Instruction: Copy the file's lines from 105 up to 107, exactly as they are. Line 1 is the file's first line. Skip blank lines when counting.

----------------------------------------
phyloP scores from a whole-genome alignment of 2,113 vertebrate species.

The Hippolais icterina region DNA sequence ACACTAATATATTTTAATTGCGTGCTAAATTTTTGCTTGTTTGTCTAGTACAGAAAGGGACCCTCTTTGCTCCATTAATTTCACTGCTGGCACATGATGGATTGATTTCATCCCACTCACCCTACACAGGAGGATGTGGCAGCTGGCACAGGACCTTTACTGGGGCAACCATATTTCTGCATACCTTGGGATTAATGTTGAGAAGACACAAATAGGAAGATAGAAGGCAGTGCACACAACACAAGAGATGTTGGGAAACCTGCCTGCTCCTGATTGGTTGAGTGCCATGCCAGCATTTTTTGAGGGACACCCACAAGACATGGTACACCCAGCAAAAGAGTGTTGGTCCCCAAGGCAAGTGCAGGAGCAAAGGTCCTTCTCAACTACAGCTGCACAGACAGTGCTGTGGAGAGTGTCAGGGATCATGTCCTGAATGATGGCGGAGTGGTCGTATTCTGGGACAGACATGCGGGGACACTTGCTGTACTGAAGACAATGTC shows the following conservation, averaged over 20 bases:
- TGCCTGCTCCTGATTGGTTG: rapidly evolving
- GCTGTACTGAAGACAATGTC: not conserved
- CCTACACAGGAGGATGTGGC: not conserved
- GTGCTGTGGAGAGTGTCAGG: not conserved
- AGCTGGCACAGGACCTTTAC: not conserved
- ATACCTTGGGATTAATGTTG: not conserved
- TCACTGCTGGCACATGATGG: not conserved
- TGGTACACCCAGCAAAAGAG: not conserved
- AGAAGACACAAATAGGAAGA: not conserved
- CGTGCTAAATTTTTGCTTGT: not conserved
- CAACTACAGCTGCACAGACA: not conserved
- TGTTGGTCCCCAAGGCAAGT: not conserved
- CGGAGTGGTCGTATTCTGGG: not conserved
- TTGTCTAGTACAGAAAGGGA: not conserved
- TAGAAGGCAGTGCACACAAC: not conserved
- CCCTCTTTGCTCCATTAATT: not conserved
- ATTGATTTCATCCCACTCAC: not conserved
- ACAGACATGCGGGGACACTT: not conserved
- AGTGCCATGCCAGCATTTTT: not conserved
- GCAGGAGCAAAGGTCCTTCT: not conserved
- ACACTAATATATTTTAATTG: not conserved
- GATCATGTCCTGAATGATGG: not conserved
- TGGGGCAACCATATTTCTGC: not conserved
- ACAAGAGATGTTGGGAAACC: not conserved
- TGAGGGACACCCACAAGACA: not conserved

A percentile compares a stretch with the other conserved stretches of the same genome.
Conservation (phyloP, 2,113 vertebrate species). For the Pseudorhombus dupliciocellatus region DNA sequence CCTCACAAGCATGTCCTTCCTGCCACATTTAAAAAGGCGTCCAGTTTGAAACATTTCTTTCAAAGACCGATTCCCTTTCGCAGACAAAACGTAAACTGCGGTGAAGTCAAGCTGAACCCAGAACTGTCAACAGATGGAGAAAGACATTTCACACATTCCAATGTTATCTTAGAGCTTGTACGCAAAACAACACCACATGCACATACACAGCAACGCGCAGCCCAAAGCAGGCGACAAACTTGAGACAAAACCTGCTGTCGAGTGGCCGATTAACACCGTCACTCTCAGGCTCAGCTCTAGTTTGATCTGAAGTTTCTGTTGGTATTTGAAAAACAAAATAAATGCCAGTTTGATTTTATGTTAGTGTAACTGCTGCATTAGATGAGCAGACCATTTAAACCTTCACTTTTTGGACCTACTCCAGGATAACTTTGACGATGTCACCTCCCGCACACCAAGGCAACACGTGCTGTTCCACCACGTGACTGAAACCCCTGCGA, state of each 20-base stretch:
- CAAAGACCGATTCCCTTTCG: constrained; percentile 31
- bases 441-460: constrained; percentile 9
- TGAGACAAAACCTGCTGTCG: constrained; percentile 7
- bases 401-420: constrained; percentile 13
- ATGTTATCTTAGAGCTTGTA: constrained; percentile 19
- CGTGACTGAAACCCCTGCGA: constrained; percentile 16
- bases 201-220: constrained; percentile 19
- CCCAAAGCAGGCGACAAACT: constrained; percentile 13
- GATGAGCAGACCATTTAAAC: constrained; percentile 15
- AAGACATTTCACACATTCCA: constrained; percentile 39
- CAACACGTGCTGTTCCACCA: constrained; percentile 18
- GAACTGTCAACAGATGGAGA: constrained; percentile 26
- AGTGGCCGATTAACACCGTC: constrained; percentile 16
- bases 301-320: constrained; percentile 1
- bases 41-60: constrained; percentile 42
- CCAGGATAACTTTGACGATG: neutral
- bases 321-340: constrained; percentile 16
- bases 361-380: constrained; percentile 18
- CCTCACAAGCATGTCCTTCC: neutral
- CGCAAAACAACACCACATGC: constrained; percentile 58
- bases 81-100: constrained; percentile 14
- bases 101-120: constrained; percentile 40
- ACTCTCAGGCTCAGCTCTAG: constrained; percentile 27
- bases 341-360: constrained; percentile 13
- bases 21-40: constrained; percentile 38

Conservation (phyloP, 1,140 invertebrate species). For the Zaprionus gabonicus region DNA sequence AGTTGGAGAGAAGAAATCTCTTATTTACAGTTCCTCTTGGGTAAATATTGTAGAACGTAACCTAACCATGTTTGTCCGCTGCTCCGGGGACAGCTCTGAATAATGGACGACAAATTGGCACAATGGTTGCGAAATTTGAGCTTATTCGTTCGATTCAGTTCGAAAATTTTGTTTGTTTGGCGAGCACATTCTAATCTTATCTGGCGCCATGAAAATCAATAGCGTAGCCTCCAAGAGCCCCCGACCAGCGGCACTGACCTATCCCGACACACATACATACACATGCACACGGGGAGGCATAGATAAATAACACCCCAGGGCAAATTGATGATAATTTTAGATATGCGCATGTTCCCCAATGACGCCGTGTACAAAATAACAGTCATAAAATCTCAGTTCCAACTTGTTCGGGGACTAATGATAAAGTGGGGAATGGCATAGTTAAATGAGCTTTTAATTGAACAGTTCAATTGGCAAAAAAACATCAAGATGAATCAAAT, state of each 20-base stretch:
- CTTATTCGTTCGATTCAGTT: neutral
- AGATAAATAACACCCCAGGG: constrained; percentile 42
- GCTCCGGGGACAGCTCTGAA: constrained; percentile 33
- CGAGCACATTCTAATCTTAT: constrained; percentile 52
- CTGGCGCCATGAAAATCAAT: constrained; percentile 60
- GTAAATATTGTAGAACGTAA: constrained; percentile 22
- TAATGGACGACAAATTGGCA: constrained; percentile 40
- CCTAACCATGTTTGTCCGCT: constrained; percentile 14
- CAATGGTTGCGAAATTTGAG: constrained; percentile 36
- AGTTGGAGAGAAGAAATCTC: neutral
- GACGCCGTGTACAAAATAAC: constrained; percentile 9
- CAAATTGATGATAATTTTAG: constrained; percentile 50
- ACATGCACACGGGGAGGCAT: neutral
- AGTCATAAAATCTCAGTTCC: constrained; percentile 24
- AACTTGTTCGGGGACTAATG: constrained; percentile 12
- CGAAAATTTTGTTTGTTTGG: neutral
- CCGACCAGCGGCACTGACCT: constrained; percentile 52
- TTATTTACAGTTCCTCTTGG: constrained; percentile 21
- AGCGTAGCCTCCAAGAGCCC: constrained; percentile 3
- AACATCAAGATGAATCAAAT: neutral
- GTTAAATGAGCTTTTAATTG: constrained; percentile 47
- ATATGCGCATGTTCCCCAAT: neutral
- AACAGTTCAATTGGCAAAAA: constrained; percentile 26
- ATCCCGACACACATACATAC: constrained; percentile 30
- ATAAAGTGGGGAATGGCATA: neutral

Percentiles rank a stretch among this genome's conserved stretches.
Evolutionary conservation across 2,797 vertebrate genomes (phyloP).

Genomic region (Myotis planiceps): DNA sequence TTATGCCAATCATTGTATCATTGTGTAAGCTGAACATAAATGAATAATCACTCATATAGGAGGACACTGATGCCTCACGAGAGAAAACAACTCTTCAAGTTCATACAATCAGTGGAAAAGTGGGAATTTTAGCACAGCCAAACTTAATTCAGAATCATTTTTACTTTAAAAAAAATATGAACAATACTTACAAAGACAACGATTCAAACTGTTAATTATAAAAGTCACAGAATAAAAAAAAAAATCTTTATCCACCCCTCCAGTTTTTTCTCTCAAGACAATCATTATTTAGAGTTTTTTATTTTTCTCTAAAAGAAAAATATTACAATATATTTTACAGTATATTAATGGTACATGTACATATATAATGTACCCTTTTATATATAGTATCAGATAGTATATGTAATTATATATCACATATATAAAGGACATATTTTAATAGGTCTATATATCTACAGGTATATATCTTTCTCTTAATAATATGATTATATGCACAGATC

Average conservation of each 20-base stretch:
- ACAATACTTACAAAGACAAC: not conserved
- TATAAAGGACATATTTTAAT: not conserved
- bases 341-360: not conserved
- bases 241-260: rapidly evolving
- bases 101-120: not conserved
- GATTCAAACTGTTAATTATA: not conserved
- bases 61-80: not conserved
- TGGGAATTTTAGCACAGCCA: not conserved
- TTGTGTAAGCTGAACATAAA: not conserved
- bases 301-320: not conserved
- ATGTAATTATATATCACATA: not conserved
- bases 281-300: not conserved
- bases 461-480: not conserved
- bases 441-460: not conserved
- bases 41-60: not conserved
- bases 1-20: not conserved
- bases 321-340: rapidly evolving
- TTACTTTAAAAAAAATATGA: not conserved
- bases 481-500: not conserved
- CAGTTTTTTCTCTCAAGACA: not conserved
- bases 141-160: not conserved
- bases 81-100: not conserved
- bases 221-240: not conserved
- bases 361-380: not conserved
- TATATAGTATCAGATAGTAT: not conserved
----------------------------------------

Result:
- bases 141-160: not conserved
- bases 81-100: not conserved
- bases 221-240: not conserved